Expedia introduced flash sales for hotels, but the vibe is far different from that at competitors Jetsetter, VoyagePrive, RueLaLa.com, Off&Away or even Expedia's own SniqueAway.
As a general rule, these sites are members-only sites emphasizing upscale properties at discounted rates and the hotels mostly are curated for quality. The members-only nature of most of these sites offers hoteliers a buffer against brand dilution as they make their upscale properties available for more reasonable rates.
However, Expedia last week began its ASAP (A Sudden Amazing Price), where it offers property deals to the general public. The deals go up once each weekday for 12 hours and customers can save up to 50% off Expedia's regular rates, the company says.
Sometimes you catch Expedia between flash sales.
Price -- rather than quality -- seems to be the watchword in Expedia ASAP.
After all, Expedia's TripAdvisor unit already runs private-sales site SniqueAway, where members can book deals for $189 per night at The Restoration on King in Charleston, S.C., or a stay for $249 per night at the Cap Maison Resort & Spa in St. Lucia.
The thinking at Expedia Inc. headquarters in Bellevue, Wash., must be: Let's run an experiment involving this hot, new flash sales category and there is no need to make it a clone of sister site SniqueAway.
Expedia says ASAP offers, which will run through Dec. 17, have the following requirements: The hotels must have a 3.5 star rating and a minimum 4.0 traveler rating score, "or were just offered at a super low discount too good to pass up."
So, price seems to be very much a driver in Expedia ASAP and that distinguishes it from members-only sites running flash sales, but also seems to dumb down the offerings.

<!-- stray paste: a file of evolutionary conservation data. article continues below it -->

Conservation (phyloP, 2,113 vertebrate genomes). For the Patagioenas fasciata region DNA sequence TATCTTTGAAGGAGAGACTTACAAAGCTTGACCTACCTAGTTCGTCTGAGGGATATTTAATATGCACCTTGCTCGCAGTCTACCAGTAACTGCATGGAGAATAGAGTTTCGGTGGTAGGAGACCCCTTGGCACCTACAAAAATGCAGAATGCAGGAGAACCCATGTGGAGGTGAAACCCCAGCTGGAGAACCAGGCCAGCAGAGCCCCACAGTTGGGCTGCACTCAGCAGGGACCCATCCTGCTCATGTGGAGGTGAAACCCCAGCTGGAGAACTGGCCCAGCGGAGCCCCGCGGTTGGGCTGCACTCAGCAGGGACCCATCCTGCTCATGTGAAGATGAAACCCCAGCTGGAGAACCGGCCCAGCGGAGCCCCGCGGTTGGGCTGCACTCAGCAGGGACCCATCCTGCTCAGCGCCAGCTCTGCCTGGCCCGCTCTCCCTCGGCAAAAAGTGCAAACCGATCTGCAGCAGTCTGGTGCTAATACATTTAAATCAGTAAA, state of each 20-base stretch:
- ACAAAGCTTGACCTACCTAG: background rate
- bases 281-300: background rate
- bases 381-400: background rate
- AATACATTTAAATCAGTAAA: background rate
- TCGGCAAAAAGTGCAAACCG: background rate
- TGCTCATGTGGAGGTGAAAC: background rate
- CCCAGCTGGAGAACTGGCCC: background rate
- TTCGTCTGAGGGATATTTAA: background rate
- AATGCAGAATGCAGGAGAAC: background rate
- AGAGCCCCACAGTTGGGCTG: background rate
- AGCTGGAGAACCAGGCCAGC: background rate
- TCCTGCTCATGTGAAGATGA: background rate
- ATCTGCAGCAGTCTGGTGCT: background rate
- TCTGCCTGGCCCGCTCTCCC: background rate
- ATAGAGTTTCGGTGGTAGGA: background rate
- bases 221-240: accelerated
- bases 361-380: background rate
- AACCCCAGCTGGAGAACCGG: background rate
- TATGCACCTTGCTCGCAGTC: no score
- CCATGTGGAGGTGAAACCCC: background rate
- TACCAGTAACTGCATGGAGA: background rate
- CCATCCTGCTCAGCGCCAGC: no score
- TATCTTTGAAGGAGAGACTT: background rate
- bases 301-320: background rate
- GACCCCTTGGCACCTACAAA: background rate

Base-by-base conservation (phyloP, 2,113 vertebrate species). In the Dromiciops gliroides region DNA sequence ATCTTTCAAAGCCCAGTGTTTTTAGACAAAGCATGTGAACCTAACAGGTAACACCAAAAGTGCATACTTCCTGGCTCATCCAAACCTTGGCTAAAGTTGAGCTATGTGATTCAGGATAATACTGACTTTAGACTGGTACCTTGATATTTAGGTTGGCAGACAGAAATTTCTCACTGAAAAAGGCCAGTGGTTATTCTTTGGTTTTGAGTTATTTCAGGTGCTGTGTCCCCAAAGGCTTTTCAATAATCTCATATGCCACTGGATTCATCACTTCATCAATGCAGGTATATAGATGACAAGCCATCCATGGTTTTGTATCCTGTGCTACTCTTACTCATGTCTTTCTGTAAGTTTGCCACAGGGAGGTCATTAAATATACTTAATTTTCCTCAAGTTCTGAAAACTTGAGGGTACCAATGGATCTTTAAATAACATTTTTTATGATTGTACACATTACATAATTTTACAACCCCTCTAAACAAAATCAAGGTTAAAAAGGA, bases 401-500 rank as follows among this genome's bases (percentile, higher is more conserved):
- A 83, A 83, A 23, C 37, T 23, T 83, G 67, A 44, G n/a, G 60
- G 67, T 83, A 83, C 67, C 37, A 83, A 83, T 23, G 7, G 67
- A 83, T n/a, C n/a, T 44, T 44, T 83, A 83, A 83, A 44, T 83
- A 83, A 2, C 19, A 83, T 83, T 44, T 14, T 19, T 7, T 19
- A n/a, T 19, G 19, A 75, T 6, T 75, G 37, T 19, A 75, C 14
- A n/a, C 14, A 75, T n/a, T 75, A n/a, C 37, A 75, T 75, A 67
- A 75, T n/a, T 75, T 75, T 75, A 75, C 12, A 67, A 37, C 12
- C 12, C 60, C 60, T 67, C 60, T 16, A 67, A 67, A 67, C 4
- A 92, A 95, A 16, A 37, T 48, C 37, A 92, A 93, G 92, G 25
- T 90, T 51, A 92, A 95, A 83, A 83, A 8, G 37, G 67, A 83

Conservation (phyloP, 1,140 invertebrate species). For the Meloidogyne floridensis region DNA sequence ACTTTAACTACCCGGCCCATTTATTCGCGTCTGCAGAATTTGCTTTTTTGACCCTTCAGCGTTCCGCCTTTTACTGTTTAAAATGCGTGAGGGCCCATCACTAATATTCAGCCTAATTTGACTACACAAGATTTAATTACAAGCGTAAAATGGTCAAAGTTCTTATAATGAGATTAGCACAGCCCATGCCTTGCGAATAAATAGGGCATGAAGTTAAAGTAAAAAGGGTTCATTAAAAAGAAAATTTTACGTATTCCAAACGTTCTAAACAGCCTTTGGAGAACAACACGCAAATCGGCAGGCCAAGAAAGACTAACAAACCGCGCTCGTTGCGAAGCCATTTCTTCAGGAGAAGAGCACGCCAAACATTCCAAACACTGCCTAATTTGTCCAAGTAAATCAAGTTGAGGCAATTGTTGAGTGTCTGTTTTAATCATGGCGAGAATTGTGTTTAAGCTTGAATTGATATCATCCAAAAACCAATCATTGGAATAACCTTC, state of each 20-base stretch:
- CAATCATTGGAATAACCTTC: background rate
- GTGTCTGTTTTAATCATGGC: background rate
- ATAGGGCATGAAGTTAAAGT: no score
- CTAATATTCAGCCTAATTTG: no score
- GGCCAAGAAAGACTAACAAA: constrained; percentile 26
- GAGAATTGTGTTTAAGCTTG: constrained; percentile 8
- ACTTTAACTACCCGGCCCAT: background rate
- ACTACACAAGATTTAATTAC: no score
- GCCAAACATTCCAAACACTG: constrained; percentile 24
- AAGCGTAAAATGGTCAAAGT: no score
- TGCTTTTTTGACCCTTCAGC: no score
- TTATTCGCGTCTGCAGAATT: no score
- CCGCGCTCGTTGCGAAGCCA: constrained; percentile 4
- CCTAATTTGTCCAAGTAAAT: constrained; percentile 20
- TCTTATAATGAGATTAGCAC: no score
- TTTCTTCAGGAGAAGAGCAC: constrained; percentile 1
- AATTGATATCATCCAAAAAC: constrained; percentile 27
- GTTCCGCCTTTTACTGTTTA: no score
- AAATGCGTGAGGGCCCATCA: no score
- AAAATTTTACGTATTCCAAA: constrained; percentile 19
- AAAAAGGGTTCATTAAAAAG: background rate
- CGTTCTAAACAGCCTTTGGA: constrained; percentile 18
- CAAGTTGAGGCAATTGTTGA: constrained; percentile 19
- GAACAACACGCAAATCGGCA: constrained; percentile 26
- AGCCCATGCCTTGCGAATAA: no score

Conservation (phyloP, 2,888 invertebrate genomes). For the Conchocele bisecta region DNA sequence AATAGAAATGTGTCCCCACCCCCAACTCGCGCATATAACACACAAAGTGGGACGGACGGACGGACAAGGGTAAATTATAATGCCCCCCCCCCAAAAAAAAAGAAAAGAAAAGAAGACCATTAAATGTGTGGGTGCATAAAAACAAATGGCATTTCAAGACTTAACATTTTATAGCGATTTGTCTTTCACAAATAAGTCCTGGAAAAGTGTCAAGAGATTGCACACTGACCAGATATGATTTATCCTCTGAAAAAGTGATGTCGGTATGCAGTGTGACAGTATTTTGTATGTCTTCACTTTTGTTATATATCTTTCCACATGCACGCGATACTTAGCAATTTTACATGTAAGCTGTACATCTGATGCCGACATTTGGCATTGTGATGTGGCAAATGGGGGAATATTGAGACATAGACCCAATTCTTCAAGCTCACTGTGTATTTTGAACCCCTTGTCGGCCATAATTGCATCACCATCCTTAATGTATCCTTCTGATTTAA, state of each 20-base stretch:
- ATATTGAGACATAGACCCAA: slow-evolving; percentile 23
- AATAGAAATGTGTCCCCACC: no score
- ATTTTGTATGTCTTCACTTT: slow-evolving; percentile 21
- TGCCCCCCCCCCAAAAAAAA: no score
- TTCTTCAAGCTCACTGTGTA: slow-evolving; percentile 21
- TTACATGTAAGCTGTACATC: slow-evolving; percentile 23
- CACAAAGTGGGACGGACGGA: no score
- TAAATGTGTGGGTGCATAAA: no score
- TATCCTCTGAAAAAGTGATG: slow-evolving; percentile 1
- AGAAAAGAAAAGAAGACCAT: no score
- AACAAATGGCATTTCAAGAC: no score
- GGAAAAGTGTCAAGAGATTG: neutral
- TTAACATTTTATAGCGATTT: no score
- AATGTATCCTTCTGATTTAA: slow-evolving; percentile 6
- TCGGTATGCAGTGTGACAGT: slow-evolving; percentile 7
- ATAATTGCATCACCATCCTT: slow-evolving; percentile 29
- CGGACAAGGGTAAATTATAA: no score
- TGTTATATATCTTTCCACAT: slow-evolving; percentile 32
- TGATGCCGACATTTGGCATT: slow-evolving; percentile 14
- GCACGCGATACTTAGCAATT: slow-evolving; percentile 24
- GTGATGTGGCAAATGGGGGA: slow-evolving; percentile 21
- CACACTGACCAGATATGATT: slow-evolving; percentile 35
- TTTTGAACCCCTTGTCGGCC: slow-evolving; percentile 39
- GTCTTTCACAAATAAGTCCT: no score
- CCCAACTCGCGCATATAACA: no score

For example, on Dec. 7 Expedia was running a flash sale for the Palace Station Hotel and Casino in Las Vegas with some of the rooms going for $14.99 per night.
The resort makes it into Expedia's ASAP flash sale on price alone because it doesn't meet the other minimum requirements. Expedia gives the property three stars (below the 3.5 star minimum) and a traveler rating score of 3.8 (lower than the 4.0 traveler rating score minimum).
The TripAdvisor Popularity Index ranks the Palace Station Hotel and Casino as 130th out of 285 Las Vegas hotels, so the Expedia ASAP sale, in this instance, at least, was all about price.
Meanwhile, one day later on Dec. 8, Expedia's regular hotel pages -- not the ASAP pages -- were offering the same hotel "from $14 per night."
Expedia Inc. spokeswoman Katie Deines Fourcin says the Expedia.com team works with members of the parent company's Partner Services Group to handpick properties for ASAP.
"The offers are designed to appeal to travelers by having a long travel window of 90 days, minimal blackouts of less than 5% and highly rated properties (4.0 score or better) in our top markets," Deines Fourcin says. "In other words, these are deals that are easy to book in places people want to stay at huge savings."
Despite Expedia's girth, an employee at one of the private sales sites says the company is not overly concerned about Expedia's possible entry into the market.
"The problem with your Kayaks, TripAdvisors and Expedia's getting into 'private sales' is what's private about Expedia or Kayak?" the competitor says.
"Like every other deal, it makes the hotel a commodity and emphasizes price only," the competitor adds.
Henry Harteveldt, Forrester Research's principal travel analyst, says the launch Expedia flash sales -- if it decides to expand them beyond Dec. 17 -- would mark the company's late entry into an already crowded field.
"It's not like you had hotel managers holding their breath and wondering when Expedia would join in," Harteveldt says.
Expedia ASAP will only work if Expedia offers better business terms to hotels than its competitors do and "if Expedia brings something unique for both travelers and hotels," Harteveldt says.